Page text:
Richvank? No B6 or Calcium???

Discussion in 'Fibromyalgia Main Forum' started by frango2, Jul 22, 2008.

  1. frango2

    frango2 New Member


    I just saw the post about contraindications with the Methylation protocol. I am taking B6 and Calcium so I thought I should check with you. I do not take the neurological health formula.

    Could you post all the things that are contraindicated? I am on a ton of supplements, some for Lyme, some due to deficiencies. I don't want to spontaneously combust. :)

    Thanks again for all you do to help people trying to get better.

    The way you conduct yourself with such a helpful, positive attitude, in spite of some of what goes on here at this site speaks volumes about who you are as a person. You are a true class act and I am thankful that you are trying to help those of us who have basically lost our lives to this illness.
  2. richvank

    richvank New Member

    Hi, frango2.

    Thanks for saying all those nice things! You've given me a lot to try to live up to!

    O.K., I had better go over the "contraindications" more carefully. Let me repeat again that this treatment should be undertaked only with the cooperation and supervision of a licensed physician.

    When this treatment approach is used together with prescription medications, a licensed physician must be consulted before discontinuing any prescription medications. Some of them can cause very serious withdrawal symptoms if stopped too abruptly.

    If this treatment approach is begun by a PWC who is taking a thyroid hormone supplement for a hypothyroid condition, the PWC and the supervising physician should be alert to the possibility that HYPERthyroid symptoms, such as palpitations and sweats, can occur, even very soon after starting this treatment. The physician should be consulted about possibly adjusting or eliminating the thyroid hormone supplementation if this occurs.

    SAMe--Some people benefit by adding this, and some can't tolerate it. It was initially in the simplified treatment, but I took it out because it caused problems for quite a few people. Since SAMe can impact levels of neurotransmitters, anyone on antidepressants should check with their doctors before adding it.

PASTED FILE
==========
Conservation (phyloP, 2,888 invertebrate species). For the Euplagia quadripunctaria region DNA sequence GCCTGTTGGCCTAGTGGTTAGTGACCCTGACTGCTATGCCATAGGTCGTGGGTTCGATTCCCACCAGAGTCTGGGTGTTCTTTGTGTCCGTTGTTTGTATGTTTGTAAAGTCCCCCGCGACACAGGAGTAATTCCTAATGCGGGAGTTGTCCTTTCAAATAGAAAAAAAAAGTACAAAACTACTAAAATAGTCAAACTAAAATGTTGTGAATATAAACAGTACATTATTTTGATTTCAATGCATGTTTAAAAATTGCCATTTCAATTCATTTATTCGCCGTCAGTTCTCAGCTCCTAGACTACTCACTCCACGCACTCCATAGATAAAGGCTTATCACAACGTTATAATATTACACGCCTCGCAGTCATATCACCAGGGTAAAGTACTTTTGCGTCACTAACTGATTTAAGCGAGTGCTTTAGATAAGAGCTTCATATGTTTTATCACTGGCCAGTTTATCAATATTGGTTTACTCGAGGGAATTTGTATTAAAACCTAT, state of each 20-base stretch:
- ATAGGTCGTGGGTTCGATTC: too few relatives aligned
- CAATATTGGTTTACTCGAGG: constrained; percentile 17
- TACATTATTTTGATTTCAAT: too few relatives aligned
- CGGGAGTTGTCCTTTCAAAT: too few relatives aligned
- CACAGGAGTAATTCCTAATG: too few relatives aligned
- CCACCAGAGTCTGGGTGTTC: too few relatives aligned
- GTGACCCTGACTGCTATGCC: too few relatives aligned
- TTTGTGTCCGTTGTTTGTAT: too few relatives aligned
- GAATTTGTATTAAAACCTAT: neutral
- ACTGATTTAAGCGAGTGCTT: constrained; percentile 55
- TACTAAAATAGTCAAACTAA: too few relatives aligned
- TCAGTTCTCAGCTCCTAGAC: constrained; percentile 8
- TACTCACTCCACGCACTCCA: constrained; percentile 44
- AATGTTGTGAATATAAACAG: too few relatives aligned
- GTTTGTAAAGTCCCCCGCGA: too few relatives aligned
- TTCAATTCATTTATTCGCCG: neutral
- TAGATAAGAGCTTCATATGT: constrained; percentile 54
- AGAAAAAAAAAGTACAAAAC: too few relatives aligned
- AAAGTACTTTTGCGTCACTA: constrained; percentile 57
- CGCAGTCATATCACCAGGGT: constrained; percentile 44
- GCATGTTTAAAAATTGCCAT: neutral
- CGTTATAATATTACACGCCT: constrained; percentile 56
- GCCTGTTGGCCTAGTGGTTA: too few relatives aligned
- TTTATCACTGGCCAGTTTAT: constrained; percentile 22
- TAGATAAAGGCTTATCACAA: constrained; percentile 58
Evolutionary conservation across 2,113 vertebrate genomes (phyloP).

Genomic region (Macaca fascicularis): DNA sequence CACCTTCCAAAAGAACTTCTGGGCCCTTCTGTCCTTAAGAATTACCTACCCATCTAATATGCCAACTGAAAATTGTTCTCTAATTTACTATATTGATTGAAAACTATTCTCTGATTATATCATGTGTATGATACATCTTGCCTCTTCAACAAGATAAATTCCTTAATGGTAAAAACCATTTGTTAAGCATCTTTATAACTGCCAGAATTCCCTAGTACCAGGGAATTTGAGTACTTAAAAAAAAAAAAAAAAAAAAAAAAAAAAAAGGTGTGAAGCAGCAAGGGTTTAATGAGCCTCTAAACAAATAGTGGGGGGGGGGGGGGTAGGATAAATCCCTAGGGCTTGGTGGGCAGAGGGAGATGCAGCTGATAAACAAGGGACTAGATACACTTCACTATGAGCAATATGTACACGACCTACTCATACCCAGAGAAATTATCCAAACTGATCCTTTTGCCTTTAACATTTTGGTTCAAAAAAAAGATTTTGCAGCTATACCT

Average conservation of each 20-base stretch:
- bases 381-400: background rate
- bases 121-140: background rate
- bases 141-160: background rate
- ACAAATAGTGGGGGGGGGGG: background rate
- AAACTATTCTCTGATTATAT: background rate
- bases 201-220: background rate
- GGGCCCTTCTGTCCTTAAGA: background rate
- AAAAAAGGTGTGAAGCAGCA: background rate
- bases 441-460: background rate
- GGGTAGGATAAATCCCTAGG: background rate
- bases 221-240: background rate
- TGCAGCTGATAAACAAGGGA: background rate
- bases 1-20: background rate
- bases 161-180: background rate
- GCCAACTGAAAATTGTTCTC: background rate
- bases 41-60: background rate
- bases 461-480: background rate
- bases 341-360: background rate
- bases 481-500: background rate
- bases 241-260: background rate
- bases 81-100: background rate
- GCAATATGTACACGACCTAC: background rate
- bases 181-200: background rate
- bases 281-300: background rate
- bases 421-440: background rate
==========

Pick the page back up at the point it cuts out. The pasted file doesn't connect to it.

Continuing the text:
Folic acid and other folates--Based on Dr. Yasko's recommendation, I would not recommend taking additional folates beyond what is suggested in the simplified treatment, since the various forms of folate compete with each other for absorption, and it is important to get enough of the active forms into the body. Also, it is important not to take too much active folate, because this can cause the detox to develop a momentum, so that it will take some time to slow it down if you want to do that.

    Trimethylglycine (betaine)--Based on Dr. Yasko's advice, I would also not recommend taking additional trimethylglycine (betaine) or additional forms of choline, such as phosphatidylcholine or lecithin, since that may stimulate the BHMT pathway too much at the expense of the methionine synthase pathway. The betaine-HCl used to augment stomach acid is something that may have to be omitted while doing this treatment, too, since it will contribute to this stimulation.

    Glutathione support--Adding glutathione support helps some people, while others cannot tolerate it.

    Molybdenum--This can help for effects of elevated levels of sulfite, including headaches.

    Vitamin B6--Some B6 is necessary for a variety of reactions in the body, but Dr. Yasko believes that very large amounts may cause the transsulfuration pathway to go too fast in people who have a genetically upregulated CBS enzyme. I'm not sure what the optimum amount is, but PWCs are often low in B6, and they need it to process amino acids for fuel, among many other things.